I define “resistance” as standing firm against the powers of injustice and any forms of oppression that work against the kingdom of God. It is a refusal to accept or to participate with injustice. Resistance embodies a hope of leading those on the receiving end of the resistance to “recognition.” The oppressed and their allies use resistance to bring awareness to an injustice. Resistance should be employed anytime one person or group seeks to dominate another or to diminish the personhood of another.
Be angry but do not sin; do not let the sun go down on your anger... [Ephesians 4:26]
I define “revenge” as any action that is a response to hurt and seeks to return hurt for hurt. Revenge cares little about the end result so long as harm is done to the object of its anger. Resistance aims towards community; revenge aims towards more isolation. Resistance aims towards peace; revenge aims towards war. Resistance is a refusal to accept injustice or to participate in it; revenge is an acceptance of injustice as a path, but it leads to more injustice. Resistance is a commitment to equality with the oppressor; revenge is a commitment to dominating the oppressor. Resistance is rooted in love; revenge is rooted in hatred. In short, resistance is a commitment to being angry without sinning [Ephesians 4:26]. The line between these two actions is thin, but must be clearly understood before acting.
As seen with recent movements, resistance comes with consequences: those who resist are often attacked. One of the most disturbing attacks against those who resist injustice and oppression is when those who oppose the resistance to racial injustice try to equate resistance with a lack of love. Every time this is presented to me, I resist accepting that conclusion. My response is simple. If you think that my loving you requires that I allow you to continue oppressing me and that I must be silent about the injustice towards me (or to speak of it softly), then I am not the one who has a problem with love. Silence in the face of injustice is not an expression of love; not even for the oppressor. We must stop lying to ourselves. Resistance is not a lack of love. In fact, the opposite is true.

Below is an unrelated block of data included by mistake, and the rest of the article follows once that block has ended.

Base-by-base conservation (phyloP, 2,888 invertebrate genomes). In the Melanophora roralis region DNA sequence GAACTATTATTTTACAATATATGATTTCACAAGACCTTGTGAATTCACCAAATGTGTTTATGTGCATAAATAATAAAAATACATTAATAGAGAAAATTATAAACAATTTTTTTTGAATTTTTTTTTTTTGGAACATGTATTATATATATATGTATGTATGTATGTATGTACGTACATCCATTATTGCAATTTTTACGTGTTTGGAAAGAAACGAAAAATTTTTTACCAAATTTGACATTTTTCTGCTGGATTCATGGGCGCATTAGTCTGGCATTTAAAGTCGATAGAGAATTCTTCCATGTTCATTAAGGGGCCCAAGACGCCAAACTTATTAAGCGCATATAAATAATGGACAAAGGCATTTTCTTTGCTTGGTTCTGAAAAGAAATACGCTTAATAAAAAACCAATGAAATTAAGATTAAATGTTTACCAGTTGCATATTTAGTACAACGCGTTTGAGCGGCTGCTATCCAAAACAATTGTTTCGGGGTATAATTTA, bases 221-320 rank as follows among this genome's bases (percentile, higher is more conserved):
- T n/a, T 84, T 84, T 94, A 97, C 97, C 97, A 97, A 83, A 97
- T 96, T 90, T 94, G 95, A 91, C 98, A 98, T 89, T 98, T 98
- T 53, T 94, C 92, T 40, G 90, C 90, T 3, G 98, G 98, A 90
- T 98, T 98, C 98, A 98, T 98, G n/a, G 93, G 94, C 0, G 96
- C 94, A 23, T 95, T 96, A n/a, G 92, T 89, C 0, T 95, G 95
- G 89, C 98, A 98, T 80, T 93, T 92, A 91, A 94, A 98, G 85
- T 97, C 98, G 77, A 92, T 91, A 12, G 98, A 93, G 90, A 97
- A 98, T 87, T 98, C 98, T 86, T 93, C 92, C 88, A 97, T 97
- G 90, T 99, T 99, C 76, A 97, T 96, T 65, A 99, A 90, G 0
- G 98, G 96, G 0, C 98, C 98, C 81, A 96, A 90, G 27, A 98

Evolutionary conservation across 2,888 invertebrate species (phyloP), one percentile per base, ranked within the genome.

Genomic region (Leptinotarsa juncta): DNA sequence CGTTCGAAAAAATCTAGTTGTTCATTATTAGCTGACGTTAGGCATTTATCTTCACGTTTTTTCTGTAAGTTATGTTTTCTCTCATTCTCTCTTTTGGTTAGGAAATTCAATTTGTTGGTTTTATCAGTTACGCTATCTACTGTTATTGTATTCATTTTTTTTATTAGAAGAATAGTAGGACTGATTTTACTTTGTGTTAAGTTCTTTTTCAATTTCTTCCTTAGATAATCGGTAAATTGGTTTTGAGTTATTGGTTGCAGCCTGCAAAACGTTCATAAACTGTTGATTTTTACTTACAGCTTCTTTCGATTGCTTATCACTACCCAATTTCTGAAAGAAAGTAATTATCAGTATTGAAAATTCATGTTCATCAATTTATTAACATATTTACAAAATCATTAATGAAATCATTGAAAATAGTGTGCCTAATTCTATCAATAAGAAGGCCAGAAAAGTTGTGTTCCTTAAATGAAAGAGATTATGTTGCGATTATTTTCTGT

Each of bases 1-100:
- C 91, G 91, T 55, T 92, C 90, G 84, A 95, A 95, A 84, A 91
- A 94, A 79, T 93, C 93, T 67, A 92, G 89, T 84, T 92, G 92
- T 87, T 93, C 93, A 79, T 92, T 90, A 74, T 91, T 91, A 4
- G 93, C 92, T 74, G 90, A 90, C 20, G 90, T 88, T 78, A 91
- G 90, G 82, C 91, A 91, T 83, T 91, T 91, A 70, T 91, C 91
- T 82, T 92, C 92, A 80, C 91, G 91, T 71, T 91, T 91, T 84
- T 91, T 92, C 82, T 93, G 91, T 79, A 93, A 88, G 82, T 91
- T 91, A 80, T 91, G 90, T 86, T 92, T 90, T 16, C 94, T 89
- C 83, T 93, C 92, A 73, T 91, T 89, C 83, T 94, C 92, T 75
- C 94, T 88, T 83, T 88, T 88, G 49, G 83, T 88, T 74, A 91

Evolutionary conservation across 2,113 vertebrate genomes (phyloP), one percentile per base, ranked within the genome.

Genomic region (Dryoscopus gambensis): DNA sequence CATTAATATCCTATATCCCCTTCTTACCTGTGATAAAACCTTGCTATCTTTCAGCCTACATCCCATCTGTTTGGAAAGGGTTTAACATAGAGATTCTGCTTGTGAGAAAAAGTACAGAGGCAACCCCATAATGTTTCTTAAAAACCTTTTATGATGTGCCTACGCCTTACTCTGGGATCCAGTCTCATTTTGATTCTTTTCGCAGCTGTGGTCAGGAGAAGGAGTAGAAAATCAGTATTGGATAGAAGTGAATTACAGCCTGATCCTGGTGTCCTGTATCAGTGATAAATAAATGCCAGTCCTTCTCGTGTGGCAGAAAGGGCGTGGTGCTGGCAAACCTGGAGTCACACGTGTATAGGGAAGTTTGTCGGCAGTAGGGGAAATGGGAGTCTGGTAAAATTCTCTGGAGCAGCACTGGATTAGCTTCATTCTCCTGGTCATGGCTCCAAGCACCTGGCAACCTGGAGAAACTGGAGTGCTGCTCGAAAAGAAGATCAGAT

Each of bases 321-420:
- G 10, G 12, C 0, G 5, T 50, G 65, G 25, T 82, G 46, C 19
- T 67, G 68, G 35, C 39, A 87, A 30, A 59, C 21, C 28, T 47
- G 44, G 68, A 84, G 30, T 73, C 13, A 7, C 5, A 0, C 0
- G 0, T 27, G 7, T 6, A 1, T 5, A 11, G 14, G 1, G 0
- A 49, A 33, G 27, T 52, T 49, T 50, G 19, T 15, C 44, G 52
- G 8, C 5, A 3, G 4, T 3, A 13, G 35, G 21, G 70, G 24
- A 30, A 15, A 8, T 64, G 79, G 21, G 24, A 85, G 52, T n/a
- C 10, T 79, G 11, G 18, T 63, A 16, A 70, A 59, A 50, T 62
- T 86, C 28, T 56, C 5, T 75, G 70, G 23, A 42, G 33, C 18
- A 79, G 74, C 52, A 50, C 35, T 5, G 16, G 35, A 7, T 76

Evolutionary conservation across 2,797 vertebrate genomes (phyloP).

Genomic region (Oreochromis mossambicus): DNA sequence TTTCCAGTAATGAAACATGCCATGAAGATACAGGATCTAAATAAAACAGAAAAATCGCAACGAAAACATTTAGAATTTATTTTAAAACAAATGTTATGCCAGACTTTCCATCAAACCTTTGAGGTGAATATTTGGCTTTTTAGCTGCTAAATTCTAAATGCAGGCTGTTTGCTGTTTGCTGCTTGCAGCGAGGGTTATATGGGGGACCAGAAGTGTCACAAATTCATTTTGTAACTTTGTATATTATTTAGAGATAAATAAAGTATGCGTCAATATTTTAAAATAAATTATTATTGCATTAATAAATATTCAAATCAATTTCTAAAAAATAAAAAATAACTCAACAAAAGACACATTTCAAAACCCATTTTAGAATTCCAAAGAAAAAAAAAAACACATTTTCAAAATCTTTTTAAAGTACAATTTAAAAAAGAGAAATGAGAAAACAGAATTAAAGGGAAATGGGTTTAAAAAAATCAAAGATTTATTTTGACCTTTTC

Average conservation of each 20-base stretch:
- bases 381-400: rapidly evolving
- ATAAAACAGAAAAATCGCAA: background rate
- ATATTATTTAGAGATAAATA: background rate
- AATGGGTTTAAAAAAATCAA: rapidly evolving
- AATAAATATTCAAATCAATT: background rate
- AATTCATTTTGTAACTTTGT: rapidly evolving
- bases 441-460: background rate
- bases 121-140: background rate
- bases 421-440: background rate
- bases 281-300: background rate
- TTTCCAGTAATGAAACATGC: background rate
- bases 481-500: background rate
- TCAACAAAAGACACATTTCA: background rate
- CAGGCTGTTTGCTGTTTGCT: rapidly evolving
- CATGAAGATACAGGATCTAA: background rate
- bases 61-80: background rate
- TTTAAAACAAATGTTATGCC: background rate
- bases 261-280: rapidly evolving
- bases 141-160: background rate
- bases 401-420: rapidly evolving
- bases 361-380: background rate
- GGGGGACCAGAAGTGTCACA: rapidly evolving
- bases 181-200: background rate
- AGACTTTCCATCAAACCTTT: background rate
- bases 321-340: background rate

We must continue to resist if reconciliation is ever to begin. Silence to injustice is complicity. When I look at this nation and the racism present in every system, I am reminded that there is a lot to resist. Rev. Dr. William Barber writes that resistance is needed because “those in power will ignore what they do not want to see as long as we let them.” We must, however, resist in ways that are void of revenge and rooted in love for the oppressed and the oppressors. The path to reconciliation begins with resistance. We must resist to reconcile.
The Rev. Brian A. Tillman serves as the chair of the Commission on Religion and Race in the North Georgia Conference of the UMC and also serves as an associate pastor at Ben Hill UMC in Atlanta. He often hashtags to: #ResistToReconcile
Barber II, W. J. (2016). The Third Reconstruction: How a Moral Movement is Overcoming the Politics of Division and Fear. Boston: Beacon Press, 55.
Posted October 19, 2017